BACKGROUND

1. Field

The present disclosure relates to a method, system, and an article of manufacture for logical partitioning in redundant systems.

2. Description of Related Art

Redundant information technology systems, including storage systems, may store the same data in multiple nodes, where a node may be a computational unit, a storage unit, etc. When one node of a redundant system is unavailable, an alternate node of the redundant system may be used to substitute the unavailable node.

An enterprise storage server (ESS), such as the IBM* TotalStorage Enterprise Storage Server*, maybe a disk storage server that includes one or more processors coupled to storage devices, including high capacity scalable storage devices, Redundant Array of Independent Disks (RAID), etc. The ESS may be connected to a network and include features for copying data in storage systems. An ESS that includes a plurality of nodes, where a node may have a plurality of processors, may be used as a redundant information technology system. *IBM, IBM TotalStorage Enterprise Storage Server, Enterprise System Connection (ESCON), OS/390 are trademarks of International Business Machines Corp.

In ESS units that have a plurality of nodes, a pair of nodes may provide redundancy. For example, one node may be referred to as a primary node and another node may be referred to as a secondary node. If the primary node fails, the secondary node takes over and performs the functions of the primary node.

In many redundant systems that use a primary node and a secondary node to provide redundancy, entire nodes may fail. However, the failure of an entire node, especially in situations where the failed node includes multiple central processing units (CPUs), can cause system performance to degrade.

SUMMARY

Provided are a method, system, and article of manufacture, wherein a plurality of processing nodes in a storage system are partitioned into a plurality of logical processing units, and wherein the plurality of logical processing units can respond to I/O requests from a host coupled to the storage system. At least two logical processing units are grouped, wherein data in a first storage coupled to a first logical processing unit of the least two logical processing units is mirrored by data in a second storage coupled to the second logical processing unit of the at least two logical processing units. In response to a failure of the first logical processing unit, an IFO request from the host is responded to via the second logical processing unit.

In further embodiments, the storage system has at least two processing nodes, wherein the plurality of logical processing units are distributed across the at least two processing nodes, wherein one processing node includes a plurality of central processing units, and wherein in the event of the failure of the first logical processing unit, the plurality of processing nodes stay operational.

In additional embodiments, an administrative console is coupled to the plurality of processing nodes of the storage system. Information on processing requirements, memory requirements and host bus adapter requirements for the plurality of logical processing units are processed at the administrative console prior to partitioning,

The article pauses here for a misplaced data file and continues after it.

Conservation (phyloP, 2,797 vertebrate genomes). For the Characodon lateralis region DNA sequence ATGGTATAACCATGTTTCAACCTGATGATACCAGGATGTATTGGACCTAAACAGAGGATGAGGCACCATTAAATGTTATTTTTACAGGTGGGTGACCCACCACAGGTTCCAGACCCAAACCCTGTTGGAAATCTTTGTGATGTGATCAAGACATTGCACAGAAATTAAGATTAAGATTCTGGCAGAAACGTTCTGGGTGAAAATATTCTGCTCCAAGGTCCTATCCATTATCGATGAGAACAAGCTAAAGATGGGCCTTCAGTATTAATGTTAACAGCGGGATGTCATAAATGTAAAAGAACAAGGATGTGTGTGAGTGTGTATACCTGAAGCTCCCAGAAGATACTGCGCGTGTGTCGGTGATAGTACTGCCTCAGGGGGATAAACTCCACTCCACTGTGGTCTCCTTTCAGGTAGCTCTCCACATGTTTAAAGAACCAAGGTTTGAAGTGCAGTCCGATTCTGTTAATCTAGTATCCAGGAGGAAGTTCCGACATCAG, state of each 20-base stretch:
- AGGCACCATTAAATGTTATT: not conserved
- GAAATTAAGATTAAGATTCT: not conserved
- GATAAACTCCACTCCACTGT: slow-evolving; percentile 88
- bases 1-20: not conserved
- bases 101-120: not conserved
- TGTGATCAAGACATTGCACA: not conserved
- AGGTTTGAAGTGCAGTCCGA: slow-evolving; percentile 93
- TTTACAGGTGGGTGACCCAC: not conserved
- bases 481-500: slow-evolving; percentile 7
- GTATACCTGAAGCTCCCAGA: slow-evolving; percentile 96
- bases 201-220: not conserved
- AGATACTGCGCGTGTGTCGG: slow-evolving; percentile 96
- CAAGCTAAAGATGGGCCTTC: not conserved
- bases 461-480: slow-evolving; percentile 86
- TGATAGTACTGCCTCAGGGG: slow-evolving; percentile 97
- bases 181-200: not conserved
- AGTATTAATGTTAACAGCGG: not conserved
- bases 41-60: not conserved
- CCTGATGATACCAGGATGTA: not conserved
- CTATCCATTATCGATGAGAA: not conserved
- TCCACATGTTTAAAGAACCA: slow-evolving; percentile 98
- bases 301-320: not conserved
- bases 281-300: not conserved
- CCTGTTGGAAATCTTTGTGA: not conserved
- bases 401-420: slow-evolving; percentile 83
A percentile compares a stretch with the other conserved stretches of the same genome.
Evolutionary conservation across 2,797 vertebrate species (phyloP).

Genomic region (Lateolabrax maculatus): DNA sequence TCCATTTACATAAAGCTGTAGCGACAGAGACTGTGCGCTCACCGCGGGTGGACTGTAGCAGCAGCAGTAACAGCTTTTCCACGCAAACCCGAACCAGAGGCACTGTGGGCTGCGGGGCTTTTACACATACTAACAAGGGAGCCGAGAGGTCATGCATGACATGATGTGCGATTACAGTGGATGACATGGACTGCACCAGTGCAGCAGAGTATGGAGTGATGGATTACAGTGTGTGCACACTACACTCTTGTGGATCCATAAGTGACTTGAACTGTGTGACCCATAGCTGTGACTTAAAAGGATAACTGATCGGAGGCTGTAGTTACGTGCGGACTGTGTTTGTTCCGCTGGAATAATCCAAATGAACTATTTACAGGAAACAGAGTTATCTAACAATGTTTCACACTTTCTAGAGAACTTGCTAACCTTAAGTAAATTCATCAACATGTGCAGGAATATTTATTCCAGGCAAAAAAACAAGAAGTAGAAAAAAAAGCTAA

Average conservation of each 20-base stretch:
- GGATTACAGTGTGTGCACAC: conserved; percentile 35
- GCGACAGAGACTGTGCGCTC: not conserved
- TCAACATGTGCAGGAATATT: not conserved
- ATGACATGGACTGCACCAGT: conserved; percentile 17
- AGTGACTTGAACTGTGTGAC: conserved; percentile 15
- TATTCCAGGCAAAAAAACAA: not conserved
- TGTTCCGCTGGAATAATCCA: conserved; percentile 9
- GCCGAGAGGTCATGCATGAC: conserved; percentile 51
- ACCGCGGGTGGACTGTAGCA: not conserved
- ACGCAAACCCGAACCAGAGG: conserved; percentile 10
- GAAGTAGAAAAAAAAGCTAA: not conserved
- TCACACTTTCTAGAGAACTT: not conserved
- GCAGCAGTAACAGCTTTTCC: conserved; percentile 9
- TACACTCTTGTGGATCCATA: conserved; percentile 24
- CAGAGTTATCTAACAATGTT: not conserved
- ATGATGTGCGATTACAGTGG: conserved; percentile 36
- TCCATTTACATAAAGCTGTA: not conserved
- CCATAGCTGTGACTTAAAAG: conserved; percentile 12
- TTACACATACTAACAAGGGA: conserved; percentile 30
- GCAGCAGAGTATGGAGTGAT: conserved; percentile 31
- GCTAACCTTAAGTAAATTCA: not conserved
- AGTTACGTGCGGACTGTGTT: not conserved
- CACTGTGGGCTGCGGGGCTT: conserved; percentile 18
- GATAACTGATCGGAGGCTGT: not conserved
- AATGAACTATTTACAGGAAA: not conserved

In yet additional embodiments, one or more partitioning applications are coupled to the plurality of logical processing units. In response to grouping the at least two logical processing units, initial program load of the first logical processing unit is started. The one or more partitioning applications determine an identification of the second logical processing unit grouped with the first logical processed unit. The one or more partitioning applications present common resources to the first and second logical processing units.

In further embodiments, a request for memory access of a logical processing unit is received from the first logical processing unit. One or more partitioning applications coupled to the plurality of logical processing units determine whether the logical processing unit is grouped with the first logical processing unit. If the logical processing unit is grouped with the first logical processing unit, then the memory access of the logical processing unit is allowed to the first logical processing unit. If the logical processing unit is not grouped with the first logical processing unit, then the memory access of the logical processing unit is prevented to the first logical processing unit.

In still further embodiments, a write request is received from the host to the plurality of processing nodes in the storage system. One or more partitioning applications write data corresponding to the write request to the first storage coupled to the first logical processing unit and the second storage coupled to the second logical processing unit.

In yet additional implementations, a read request is received from the host to the plurality of processing nodes in the storage system. One or more partitioning applications read data corresponding to the read request from the first storage coupled to the first logical processing unit.

In further implementations, the partitioning and grouping are performed by one or more partitioning applications coupled to the plurality of processing nodes, wherein the one or more partitioning applications comprise a hypervisor application of a redundant system.